Under Reconstruction-- When Good Stories Go Bad
So, have you ever started a project-- maybe a story, maybe baking a cake, or choosing what to wear-- and somewhere along the way you think "Oh, that's not right." I've done it with a cake-- I forgot to add salt to the batter, and something else that all these years later I never figured out. The first bite of that cake and I thought, "Oh, no, that's not right." I've done it with my wardrobe, usually at the worst possible moment when you are already walking through the door at school or work, and you discover you are still wearing your slippers, have a blob of toothpaste on your shirt, or my favorite, your toothbrush in your pocket (yes, I've done this). Most definitely NOT RIGHT.
Well, that's where I am with one of the books I'm working on right now. It was a great idea, it's been a ton of fun to write the first few drafts. And now I'm giving it a hard look. Too much salt? Is that toothpaste? Whatever it is, something is off kilter and it's Just. Not. Right.
So, what do you do? If you're me, you go shopping online. And then you come back to it. You stare it in the face, you flip it around, and you get angry/depressed/hungry/distracted. Then, you come back to it again after dinner. And you give yourself some good advice. Take the pulse of the story. Where does it sag?
How does one take a story's pulse? I do it with a handy chart I learned from Linda Seger's Making a Good Script Great. In fact, this chart is an excellent illustration for where this blog got it's name. You see, I write my stories in a classic three-act structure. If you were to draw a horizontal line, this is the timeline of your story. Now, bisect it into thirds, with the middle section being the longest. The first section is your first act, or beginnning of the story, the middle is the second act, and the end is the third. I try to build my story along this so that the action rises, climaxing at that second line, or pole. It looks like a circus tent to me, when it's done right. When it's done Not Right, it sags in the middle. Those middle pages, or the middle hundred.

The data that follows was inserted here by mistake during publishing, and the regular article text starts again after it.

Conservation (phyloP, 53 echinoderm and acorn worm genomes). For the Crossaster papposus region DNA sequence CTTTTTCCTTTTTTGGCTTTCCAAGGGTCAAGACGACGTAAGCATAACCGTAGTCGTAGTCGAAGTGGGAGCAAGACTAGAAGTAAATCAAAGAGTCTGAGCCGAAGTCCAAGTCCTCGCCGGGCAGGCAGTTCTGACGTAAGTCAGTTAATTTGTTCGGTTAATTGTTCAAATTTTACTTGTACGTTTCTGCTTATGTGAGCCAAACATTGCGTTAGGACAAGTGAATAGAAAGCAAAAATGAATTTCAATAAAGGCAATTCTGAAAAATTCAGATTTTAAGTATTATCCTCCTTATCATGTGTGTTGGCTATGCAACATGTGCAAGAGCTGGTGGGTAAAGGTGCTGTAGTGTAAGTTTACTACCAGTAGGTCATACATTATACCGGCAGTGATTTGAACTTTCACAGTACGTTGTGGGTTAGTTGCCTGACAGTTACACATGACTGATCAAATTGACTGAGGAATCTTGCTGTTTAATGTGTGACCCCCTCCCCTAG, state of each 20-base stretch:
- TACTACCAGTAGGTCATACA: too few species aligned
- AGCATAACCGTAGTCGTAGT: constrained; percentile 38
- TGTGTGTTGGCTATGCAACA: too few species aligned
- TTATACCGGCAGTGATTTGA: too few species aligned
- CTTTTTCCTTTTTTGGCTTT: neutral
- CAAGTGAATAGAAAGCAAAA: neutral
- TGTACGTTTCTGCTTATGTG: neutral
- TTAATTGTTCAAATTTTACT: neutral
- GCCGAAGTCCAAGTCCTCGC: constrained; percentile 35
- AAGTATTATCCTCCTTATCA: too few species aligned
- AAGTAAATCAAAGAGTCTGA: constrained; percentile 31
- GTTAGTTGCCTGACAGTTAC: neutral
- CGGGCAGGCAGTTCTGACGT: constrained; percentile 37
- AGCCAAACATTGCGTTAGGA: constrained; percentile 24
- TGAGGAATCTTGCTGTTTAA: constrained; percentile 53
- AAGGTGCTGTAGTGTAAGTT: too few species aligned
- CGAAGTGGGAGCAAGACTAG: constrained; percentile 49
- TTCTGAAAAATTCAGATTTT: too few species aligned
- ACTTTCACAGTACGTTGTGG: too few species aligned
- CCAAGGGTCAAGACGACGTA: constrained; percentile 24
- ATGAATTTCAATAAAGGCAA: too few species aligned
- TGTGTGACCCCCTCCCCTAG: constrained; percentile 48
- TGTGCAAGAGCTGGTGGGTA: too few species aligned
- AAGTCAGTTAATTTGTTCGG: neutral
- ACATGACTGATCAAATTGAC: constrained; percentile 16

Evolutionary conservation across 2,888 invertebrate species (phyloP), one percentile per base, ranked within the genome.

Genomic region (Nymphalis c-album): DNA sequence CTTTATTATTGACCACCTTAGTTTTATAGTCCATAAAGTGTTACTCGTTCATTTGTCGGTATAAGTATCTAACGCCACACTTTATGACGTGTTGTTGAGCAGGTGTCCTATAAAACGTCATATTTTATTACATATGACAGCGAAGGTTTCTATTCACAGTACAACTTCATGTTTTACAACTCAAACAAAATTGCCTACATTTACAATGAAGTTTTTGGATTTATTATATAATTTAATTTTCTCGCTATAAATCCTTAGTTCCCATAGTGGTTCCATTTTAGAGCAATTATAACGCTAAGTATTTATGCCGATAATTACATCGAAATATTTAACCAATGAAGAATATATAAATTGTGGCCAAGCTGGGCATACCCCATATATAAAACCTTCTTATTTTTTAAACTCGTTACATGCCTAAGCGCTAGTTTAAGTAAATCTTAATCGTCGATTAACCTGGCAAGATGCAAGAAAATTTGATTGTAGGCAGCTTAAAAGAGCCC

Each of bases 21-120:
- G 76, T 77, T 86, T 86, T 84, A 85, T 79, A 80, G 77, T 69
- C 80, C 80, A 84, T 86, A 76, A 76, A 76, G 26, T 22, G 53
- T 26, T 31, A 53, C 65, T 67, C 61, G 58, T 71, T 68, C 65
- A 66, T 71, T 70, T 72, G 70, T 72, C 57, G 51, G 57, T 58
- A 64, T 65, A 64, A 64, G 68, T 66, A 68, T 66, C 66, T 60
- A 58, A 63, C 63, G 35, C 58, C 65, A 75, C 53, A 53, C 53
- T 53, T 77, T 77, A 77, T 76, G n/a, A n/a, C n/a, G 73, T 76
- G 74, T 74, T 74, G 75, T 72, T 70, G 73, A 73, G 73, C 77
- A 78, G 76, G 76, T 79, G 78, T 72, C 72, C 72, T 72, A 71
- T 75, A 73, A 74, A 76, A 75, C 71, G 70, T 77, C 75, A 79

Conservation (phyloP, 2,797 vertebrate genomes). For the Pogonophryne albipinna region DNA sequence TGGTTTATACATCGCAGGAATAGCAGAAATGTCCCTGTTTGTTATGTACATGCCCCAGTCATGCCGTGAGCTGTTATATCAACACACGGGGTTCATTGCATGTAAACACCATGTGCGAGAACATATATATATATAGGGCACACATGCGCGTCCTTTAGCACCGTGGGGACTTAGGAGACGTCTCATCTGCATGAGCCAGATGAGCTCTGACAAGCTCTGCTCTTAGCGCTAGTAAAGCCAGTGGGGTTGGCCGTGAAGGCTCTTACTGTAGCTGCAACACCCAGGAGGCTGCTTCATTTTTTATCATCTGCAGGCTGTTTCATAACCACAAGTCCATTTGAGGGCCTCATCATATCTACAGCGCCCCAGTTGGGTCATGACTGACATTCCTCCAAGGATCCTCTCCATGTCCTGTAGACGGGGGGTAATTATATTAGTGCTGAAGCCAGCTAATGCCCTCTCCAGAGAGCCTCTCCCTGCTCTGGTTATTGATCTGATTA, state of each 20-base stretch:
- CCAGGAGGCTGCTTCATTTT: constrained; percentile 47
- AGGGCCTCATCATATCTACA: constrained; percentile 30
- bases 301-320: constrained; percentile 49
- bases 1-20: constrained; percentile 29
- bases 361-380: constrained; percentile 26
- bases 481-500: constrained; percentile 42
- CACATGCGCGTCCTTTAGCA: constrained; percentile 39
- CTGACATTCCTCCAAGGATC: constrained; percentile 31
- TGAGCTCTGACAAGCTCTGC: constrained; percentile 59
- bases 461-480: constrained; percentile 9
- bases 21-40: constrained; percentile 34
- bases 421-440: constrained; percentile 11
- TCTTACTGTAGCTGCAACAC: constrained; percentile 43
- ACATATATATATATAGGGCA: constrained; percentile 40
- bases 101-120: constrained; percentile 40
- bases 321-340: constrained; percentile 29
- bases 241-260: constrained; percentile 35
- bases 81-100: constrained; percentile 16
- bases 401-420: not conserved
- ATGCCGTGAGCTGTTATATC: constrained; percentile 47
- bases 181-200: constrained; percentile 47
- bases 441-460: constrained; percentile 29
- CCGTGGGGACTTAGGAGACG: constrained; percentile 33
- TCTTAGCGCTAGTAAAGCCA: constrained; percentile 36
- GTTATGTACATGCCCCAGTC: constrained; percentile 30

So, I take my manuscript and drag a pen along the page to draw this chart based on what I have. I call it an EKG, like a heart monitor for the life of my book. Then I can see where I've got problems. The book I'm working on is arrhythmic. It sags in the beginning and the middle... and the end. Whoops. Time to apply the paddles.
Where does that picture of the house under construction come in? The scaffolding is my outline, the structure of my story, the bones. I'm working on putting the scaffolding in the right places now by brainstorming. I'm also knocking down a few walls and dreaming up what else could go there.
It's like the wardrobe issue. Say you just bought an orange shirt and you want to wear it today. You love this shirt, but you can't figure out what it goes with. You pull out jeans, skirts, shorts, overalls-- everything you own in an attempt to turn this shirt into an outfit worthy of such awesomness. And it isn't working. Now you're late for school, or that date, or work, or an appointment. Guess what, folks? Time to ditch the shirt. I'm not saying return it-- you need the receipt for that and you loved it so much you tore up the receipt. I'm just saying, the shirt will have it's day. But now, you need to get dressed, and you've laid out seven other great outfits just by emptying your closet looking for THE outfit to suit that shirt.
That's where I am now. I'm taking off the orange shirt for another day, and I'm getting dressed and moving on. Or, at least I will be when I stop procrastinating by writing this post.